Cyber security agency investigates if China behind federal parliament IT breach


A security incident on parliament's computing network has occurred, but there's no evidence data has been taken or that it was an attempt to influence politics.

Australia's top cyber security agency is investigating a breach of the federal parliamentary computing network, which has forced the resetting of passwords.

There is no evidence that any data has been accessed, but the investigation remains ongoing, Speaker Tony Smith and Senate President Scott Ryan said in a joint statement on Friday.

"We have no evidence that this is an attempt to influence the outcome of parliamentary processes or to disrupt or influence electoral or political processes," the statement said.

It is understood the Australian Signals Directorate is assisting and investigating, alongside the Department of Parliamentary Services.

In March 2011, it was reported China was suspected of accessing the email system used by federal MPs, advisers, electorate staff and parliamentary employees.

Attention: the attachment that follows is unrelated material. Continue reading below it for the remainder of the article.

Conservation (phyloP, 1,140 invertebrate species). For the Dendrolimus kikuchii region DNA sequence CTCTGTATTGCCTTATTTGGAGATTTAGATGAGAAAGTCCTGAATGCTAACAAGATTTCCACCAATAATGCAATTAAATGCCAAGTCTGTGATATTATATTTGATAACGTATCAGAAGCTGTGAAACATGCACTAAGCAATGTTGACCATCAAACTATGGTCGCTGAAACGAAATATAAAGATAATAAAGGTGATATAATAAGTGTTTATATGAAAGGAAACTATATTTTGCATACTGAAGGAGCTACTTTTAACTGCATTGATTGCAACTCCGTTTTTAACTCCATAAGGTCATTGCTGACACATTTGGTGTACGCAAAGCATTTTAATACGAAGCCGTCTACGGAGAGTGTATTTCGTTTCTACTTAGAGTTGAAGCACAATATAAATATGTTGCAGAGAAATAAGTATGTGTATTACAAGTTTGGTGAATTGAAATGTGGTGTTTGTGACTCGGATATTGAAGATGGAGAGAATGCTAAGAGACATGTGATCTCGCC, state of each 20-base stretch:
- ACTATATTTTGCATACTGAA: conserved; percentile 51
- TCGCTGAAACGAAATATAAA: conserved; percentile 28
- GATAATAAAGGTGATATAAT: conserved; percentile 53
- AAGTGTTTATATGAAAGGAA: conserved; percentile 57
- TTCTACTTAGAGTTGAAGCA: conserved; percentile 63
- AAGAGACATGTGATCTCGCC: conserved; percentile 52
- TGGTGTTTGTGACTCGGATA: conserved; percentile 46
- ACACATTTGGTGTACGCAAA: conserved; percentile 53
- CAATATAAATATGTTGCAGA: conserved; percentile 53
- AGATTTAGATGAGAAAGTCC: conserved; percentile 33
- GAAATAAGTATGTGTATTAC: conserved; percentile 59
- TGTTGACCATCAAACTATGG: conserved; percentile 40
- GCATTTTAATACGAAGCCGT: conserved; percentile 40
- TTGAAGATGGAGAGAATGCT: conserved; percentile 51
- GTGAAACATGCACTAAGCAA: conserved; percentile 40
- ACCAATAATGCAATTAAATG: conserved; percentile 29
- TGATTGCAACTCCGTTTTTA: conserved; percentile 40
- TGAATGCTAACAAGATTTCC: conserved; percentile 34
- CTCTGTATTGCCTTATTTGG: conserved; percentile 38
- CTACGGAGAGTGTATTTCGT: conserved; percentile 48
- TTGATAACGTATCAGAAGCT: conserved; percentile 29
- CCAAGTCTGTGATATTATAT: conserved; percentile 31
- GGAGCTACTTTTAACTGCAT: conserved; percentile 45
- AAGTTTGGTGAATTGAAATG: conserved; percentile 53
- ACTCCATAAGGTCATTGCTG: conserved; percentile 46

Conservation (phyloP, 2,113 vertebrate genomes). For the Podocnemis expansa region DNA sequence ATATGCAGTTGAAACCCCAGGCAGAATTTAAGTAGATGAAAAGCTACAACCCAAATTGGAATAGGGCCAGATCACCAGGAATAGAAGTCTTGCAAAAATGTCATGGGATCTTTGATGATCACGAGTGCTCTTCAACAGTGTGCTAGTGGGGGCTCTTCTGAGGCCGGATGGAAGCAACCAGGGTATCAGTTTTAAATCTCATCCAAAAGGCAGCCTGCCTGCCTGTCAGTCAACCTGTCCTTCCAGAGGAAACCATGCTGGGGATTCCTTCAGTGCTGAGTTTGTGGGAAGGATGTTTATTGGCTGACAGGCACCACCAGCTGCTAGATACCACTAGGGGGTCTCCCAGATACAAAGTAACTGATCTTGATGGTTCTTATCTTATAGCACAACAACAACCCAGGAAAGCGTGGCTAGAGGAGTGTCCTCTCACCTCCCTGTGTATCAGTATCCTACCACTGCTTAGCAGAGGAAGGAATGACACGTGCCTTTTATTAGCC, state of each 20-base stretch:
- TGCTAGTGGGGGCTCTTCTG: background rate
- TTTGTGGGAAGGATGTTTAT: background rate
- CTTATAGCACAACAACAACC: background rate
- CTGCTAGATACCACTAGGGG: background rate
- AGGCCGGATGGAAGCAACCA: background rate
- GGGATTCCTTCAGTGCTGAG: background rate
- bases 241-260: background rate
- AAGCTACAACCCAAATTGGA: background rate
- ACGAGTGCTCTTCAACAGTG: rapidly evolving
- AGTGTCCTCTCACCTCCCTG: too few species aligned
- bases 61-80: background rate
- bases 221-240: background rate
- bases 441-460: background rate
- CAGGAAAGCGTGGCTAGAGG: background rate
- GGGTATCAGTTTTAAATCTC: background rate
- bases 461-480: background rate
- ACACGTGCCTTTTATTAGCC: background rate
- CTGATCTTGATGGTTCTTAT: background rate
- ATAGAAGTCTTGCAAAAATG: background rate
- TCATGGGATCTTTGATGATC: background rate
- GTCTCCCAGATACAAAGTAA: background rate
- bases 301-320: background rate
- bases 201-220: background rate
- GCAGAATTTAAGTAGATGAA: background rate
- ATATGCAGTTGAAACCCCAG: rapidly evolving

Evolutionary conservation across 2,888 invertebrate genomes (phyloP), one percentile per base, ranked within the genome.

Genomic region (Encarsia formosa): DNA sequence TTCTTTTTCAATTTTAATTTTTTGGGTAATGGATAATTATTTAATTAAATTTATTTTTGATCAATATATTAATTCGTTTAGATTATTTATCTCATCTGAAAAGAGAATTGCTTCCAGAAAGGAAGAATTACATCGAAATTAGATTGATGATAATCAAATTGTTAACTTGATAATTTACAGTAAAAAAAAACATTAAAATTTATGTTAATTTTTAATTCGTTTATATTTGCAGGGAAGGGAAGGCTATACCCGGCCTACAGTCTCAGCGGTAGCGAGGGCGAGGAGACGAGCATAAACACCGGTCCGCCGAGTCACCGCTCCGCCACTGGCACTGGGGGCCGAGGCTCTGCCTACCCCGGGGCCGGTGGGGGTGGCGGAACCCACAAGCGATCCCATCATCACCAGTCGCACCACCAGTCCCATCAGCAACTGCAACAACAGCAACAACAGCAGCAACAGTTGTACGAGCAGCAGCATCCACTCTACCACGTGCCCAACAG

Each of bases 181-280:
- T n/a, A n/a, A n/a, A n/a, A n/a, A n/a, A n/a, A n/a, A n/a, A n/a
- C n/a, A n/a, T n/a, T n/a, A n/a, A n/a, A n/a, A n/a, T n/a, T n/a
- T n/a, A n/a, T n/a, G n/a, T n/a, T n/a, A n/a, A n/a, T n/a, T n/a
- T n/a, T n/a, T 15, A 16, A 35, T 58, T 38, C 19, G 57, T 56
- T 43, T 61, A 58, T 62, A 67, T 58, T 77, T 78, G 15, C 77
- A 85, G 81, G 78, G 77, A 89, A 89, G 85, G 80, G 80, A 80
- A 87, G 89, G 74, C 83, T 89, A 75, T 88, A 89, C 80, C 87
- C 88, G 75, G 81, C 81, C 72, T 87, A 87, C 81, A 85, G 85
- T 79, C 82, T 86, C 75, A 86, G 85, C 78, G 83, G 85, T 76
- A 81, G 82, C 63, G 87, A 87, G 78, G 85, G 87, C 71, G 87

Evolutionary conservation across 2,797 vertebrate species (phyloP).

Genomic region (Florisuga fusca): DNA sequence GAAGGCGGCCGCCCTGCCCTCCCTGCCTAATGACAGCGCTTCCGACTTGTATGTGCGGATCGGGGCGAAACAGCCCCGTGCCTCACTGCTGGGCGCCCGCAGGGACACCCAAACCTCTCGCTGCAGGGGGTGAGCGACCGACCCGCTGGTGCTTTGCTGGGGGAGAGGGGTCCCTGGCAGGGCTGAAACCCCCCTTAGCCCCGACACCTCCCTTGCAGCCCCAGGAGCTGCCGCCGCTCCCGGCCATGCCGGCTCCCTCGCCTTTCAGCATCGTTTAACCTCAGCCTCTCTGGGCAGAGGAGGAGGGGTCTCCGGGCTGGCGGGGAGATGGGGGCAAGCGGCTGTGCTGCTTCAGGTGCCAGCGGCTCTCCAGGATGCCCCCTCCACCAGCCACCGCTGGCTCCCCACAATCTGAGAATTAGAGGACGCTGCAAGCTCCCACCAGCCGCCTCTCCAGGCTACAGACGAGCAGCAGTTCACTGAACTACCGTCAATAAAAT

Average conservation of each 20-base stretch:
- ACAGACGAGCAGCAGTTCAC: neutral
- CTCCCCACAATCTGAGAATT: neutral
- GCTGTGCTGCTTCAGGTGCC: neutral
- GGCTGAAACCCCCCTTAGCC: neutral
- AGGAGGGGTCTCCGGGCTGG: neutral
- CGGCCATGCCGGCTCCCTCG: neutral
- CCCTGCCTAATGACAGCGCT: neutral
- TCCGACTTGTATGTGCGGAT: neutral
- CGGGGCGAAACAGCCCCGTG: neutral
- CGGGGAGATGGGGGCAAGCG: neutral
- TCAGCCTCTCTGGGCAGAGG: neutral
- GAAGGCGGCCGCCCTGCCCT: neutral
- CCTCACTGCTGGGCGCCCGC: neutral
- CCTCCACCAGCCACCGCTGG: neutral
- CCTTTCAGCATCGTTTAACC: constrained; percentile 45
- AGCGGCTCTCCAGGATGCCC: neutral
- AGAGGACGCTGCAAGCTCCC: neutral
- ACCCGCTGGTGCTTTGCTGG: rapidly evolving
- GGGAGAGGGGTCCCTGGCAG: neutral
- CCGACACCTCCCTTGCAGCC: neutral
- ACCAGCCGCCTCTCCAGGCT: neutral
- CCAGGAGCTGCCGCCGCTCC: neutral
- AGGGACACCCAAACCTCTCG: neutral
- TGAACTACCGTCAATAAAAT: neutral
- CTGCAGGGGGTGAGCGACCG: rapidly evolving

Security industry sources told AAP it was possible China could be behind the latest attack.

The cyber breach comes amid revelations MPs in the UK were targeted by an attack to hack into their email and phone contact lists earlier this week.

The UK government's deputy chief whip Christopher Pincher emailed MPs warning them to ignore text messages and emails which asked them to "provide overseas contact details" or to "download a secure message app", according to BuzzFeed News.

"This is a malicious hack that accesses your contacts list and sends texts and emails to all your private contacts," the email says.

At least one Tory MP reportedly fell for the scam, with dozens of MPs added to a WhatsApp group named "Hack warning 1".

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